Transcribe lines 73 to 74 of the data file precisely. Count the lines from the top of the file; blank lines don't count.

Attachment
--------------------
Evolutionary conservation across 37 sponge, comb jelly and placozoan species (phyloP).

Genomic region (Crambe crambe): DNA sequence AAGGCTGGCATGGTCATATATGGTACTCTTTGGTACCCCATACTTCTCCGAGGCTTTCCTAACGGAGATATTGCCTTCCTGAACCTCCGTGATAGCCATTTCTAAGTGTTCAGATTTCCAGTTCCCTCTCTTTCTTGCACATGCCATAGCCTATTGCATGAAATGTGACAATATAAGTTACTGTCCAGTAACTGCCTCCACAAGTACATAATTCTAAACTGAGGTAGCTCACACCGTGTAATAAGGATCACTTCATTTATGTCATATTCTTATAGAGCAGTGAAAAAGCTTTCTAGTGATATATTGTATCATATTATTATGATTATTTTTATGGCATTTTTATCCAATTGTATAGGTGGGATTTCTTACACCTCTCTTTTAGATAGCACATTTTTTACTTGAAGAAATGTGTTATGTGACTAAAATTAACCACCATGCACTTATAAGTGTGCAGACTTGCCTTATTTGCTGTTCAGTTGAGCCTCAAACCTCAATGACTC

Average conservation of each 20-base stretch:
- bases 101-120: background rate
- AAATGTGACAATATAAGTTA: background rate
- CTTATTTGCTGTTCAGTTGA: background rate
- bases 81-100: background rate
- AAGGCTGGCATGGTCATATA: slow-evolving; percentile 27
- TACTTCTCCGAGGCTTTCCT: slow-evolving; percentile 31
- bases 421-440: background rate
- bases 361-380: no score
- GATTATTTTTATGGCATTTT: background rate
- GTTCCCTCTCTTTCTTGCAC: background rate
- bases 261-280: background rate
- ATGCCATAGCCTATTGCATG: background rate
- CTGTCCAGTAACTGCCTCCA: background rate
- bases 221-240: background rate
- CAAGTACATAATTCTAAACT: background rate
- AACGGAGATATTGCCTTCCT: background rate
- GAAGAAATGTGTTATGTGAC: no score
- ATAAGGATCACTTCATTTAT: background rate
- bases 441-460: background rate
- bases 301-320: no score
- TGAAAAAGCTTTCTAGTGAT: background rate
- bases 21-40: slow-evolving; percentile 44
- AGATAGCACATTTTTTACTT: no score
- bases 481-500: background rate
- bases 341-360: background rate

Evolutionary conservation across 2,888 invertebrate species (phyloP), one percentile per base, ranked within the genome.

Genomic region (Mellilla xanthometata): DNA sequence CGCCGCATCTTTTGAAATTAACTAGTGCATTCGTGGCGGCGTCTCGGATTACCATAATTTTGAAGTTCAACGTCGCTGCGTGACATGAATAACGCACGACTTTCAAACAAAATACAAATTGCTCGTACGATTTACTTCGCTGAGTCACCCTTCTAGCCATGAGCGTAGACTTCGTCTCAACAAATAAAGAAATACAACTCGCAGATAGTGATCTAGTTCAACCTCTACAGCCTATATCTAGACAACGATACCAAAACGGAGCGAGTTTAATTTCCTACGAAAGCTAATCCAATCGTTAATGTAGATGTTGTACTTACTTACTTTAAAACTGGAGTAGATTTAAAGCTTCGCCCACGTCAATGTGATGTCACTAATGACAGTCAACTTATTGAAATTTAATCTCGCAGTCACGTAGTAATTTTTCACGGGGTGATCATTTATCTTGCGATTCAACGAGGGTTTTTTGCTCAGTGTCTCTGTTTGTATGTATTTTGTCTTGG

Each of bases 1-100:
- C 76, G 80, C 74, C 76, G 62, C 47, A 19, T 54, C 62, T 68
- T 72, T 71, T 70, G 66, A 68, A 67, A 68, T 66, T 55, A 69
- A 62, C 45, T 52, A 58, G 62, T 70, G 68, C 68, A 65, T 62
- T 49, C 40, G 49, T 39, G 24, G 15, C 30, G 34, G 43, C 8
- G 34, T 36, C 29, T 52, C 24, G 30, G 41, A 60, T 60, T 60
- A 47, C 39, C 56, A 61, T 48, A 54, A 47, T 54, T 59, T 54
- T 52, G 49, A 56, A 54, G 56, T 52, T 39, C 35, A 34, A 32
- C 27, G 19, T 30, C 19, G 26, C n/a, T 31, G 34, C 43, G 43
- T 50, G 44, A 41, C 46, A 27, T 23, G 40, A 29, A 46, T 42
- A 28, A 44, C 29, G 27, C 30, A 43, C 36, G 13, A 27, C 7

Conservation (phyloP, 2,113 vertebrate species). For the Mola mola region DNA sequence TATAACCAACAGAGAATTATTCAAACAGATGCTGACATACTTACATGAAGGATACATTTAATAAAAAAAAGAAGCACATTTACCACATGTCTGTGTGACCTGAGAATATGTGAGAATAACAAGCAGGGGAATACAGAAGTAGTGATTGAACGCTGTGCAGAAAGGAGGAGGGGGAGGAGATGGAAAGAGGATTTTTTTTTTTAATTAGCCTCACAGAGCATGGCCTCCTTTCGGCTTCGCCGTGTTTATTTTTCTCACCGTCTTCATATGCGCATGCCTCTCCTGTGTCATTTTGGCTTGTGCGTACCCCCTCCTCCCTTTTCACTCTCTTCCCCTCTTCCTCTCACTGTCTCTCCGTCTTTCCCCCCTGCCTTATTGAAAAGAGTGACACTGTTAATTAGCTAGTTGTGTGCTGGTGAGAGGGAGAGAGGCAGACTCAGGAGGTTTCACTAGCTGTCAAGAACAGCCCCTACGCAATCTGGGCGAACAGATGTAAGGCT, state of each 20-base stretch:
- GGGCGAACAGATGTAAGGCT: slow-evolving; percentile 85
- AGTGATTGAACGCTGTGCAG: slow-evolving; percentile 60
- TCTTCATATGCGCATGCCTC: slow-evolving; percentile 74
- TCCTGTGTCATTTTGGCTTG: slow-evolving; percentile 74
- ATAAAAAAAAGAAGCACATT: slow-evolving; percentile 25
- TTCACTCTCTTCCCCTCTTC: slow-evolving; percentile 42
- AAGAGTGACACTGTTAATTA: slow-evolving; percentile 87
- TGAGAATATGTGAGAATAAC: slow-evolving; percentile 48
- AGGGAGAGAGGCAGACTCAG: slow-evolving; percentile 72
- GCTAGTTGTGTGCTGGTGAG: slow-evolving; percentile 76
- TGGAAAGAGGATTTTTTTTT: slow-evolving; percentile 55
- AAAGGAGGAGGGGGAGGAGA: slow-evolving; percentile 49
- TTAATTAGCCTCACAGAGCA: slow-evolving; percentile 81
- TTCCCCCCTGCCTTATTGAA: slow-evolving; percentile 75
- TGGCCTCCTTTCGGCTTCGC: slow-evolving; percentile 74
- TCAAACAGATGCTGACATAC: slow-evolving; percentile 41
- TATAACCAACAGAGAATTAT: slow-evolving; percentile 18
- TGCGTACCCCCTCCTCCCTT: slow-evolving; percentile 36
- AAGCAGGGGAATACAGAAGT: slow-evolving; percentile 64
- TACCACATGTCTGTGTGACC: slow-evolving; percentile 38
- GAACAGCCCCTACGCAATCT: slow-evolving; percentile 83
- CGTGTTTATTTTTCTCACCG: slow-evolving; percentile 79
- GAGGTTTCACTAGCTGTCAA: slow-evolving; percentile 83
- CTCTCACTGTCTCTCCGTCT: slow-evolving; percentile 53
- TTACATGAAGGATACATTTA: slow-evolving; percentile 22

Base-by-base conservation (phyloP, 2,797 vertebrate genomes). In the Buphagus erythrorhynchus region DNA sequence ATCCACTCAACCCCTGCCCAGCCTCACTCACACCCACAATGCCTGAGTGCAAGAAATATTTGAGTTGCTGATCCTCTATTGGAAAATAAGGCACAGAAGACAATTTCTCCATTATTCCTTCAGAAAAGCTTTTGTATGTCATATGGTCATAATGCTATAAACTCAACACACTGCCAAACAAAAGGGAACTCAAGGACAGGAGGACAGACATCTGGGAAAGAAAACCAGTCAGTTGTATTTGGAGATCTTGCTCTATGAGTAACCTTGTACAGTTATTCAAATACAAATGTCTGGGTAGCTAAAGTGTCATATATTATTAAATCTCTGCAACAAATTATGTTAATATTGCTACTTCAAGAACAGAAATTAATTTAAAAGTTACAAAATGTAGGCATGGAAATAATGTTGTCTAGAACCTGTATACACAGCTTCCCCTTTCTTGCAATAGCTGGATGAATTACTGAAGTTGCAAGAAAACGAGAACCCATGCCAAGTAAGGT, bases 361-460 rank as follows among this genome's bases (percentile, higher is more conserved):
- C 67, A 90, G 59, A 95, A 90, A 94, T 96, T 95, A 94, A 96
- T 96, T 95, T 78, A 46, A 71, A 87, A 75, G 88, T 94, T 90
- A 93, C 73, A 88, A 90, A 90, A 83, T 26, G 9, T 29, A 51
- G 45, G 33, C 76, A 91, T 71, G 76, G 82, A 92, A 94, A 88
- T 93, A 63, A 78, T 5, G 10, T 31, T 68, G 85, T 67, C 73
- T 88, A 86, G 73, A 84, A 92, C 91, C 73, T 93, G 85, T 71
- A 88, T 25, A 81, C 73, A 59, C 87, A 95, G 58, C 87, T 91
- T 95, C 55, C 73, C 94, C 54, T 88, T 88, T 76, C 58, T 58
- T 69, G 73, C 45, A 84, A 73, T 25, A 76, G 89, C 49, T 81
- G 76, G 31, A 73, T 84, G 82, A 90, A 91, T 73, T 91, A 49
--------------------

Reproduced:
- T 93, A 63, A 78, T 5, G 10, T 31, T 68, G 85, T 67, C 73
- T 88, A 86, G 73, A 84, A 92, C 91, C 73, T 93, G 85, T 71